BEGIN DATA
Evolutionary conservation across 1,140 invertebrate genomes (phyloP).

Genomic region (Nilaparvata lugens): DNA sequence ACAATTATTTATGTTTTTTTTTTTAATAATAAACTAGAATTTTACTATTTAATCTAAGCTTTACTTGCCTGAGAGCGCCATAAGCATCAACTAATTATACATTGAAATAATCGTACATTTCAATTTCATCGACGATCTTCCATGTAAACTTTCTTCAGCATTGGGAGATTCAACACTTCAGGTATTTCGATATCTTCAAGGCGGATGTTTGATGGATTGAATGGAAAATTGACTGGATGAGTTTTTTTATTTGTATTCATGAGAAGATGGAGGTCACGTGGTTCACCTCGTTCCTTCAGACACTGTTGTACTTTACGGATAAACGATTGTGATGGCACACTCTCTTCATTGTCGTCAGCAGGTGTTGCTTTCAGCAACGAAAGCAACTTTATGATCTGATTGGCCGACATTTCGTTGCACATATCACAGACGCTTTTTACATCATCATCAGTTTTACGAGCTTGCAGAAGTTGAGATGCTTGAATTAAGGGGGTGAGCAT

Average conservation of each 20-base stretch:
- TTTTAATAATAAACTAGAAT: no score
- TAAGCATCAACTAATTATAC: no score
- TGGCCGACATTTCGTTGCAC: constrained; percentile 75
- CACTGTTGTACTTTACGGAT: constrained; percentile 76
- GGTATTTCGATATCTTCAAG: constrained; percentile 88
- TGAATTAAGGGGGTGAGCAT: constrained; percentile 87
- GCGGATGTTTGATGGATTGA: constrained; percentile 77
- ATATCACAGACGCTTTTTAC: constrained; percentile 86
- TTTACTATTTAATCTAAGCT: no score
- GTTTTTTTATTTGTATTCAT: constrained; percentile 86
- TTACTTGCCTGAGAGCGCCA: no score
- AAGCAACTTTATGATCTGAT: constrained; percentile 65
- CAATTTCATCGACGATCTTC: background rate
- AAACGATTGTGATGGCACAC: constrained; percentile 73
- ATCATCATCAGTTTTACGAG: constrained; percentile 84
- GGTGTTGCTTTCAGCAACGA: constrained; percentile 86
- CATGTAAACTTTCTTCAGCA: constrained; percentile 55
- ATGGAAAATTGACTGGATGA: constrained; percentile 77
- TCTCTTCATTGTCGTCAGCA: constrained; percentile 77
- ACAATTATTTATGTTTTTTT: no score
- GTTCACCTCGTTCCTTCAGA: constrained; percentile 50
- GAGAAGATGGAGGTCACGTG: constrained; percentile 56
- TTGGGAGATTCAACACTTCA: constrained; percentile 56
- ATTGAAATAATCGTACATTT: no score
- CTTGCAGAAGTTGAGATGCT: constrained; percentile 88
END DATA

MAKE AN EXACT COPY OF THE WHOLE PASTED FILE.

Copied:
Evolutionary conservation across 1,140 invertebrate genomes (phyloP).

Genomic region (Nilaparvata lugens): DNA sequence ACAATTATTTATGTTTTTTTTTTTAATAATAAACTAGAATTTTACTATTTAATCTAAGCTTTACTTGCCTGAGAGCGCCATAAGCATCAACTAATTATACATTGAAATAATCGTACATTTCAATTTCATCGACGATCTTCCATGTAAACTTTCTTCAGCATTGGGAGATTCAACACTTCAGGTATTTCGATATCTTCAAGGCGGATGTTTGATGGATTGAATGGAAAATTGACTGGATGAGTTTTTTTATTTGTATTCATGAGAAGATGGAGGTCACGTGGTTCACCTCGTTCCTTCAGACACTGTTGTACTTTACGGATAAACGATTGTGATGGCACACTCTCTTCATTGTCGTCAGCAGGTGTTGCTTTCAGCAACGAAAGCAACTTTATGATCTGATTGGCCGACATTTCGTTGCACATATCACAGACGCTTTTTACATCATCATCAGTTTTACGAGCTTGCAGAAGTTGAGATGCTTGAATTAAGGGGGTGAGCAT

Average conservation of each 20-base stretch:
- TTTTAATAATAAACTAGAAT: no score
- TAAGCATCAACTAATTATAC: no score
- TGGCCGACATTTCGTTGCAC: constrained; percentile 75
- CACTGTTGTACTTTACGGAT: constrained; percentile 76
- GGTATTTCGATATCTTCAAG: constrained; percentile 88
- TGAATTAAGGGGGTGAGCAT: constrained; percentile 87
- GCGGATGTTTGATGGATTGA: constrained; percentile 77
- ATATCACAGACGCTTTTTAC: constrained; percentile 86
- TTTACTATTTAATCTAAGCT: no score
- GTTTTTTTATTTGTATTCAT: constrained; percentile 86
- TTACTTGCCTGAGAGCGCCA: no score
- AAGCAACTTTATGATCTGAT: constrained; percentile 65
- CAATTTCATCGACGATCTTC: background rate
- AAACGATTGTGATGGCACAC: constrained; percentile 73
- ATCATCATCAGTTTTACGAG: constrained; percentile 84
- GGTGTTGCTTTCAGCAACGA: constrained; percentile 86
- CATGTAAACTTTCTTCAGCA: constrained; percentile 55
- ATGGAAAATTGACTGGATGA: constrained; percentile 77
- TCTCTTCATTGTCGTCAGCA: constrained; percentile 77
- ACAATTATTTATGTTTTTTT: no score
- GTTCACCTCGTTCCTTCAGA: constrained; percentile 50
- GAGAAGATGGAGGTCACGTG: constrained; percentile 56
- TTGGGAGATTCAACACTTCA: constrained; percentile 56
- ATTGAAATAATCGTACATTT: no score
- CTTGCAGAAGTTGAGATGCT: constrained; percentile 88